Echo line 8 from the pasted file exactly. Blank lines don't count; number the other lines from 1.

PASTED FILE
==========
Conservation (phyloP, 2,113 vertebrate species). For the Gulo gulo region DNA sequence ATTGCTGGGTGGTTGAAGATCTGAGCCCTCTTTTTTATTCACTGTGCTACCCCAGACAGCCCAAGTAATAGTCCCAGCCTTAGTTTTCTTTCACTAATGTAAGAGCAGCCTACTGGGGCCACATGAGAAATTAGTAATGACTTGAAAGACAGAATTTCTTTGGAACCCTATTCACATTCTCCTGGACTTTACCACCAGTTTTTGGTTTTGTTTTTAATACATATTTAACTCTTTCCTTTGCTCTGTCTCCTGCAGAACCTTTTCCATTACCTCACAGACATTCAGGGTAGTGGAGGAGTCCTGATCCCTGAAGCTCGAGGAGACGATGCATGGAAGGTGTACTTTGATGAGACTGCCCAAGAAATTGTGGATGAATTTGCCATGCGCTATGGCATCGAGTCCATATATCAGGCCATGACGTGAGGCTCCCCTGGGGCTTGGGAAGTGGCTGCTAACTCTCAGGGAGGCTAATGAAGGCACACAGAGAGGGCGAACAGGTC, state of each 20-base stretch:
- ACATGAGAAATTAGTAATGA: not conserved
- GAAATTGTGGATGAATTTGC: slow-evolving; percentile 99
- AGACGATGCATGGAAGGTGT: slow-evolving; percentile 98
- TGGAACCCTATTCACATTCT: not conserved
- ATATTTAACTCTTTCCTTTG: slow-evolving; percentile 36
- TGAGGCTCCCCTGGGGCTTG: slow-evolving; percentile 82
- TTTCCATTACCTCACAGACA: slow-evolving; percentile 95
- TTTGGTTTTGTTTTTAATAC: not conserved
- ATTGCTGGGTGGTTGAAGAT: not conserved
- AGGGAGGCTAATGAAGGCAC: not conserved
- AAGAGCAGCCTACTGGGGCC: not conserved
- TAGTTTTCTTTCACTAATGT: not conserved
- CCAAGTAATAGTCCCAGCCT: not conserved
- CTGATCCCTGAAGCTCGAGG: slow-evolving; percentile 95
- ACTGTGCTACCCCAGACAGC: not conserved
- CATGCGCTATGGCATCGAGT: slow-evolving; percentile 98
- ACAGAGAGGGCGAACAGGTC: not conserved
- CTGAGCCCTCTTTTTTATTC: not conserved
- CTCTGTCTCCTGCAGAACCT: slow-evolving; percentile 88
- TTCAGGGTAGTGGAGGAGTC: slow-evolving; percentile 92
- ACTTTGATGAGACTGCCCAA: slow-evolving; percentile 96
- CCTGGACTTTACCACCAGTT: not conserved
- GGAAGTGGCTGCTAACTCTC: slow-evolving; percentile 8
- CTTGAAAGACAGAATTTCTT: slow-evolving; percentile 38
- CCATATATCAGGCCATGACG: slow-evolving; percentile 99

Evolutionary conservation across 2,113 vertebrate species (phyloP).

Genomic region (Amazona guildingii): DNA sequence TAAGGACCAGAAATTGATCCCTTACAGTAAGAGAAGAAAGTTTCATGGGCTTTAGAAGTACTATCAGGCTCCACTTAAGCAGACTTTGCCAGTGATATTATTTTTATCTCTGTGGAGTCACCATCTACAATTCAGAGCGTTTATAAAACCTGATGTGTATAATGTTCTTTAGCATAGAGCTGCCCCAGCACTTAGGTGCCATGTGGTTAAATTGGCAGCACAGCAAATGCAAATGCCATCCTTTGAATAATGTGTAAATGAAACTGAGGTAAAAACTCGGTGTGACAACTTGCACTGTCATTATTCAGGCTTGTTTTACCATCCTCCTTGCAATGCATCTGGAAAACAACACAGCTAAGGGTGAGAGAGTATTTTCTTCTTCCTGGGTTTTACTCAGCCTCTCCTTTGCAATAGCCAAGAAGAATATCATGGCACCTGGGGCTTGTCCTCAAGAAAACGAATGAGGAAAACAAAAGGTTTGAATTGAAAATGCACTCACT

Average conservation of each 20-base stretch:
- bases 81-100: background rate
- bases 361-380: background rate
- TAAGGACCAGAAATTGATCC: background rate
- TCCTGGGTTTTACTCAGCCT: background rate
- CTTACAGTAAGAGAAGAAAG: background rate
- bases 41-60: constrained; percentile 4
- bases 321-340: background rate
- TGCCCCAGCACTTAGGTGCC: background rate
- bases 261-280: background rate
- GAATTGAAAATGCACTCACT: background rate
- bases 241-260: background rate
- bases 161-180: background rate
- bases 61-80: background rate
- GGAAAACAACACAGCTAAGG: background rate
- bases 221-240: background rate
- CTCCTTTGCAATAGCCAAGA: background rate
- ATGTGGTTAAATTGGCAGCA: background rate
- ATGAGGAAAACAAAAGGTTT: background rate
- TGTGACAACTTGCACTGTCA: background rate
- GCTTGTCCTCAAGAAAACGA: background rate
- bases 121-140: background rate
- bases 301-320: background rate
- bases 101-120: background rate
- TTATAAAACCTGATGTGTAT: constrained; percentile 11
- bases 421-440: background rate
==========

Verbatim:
- TTTCCATTACCTCACAGACA: slow-evolving; percentile 95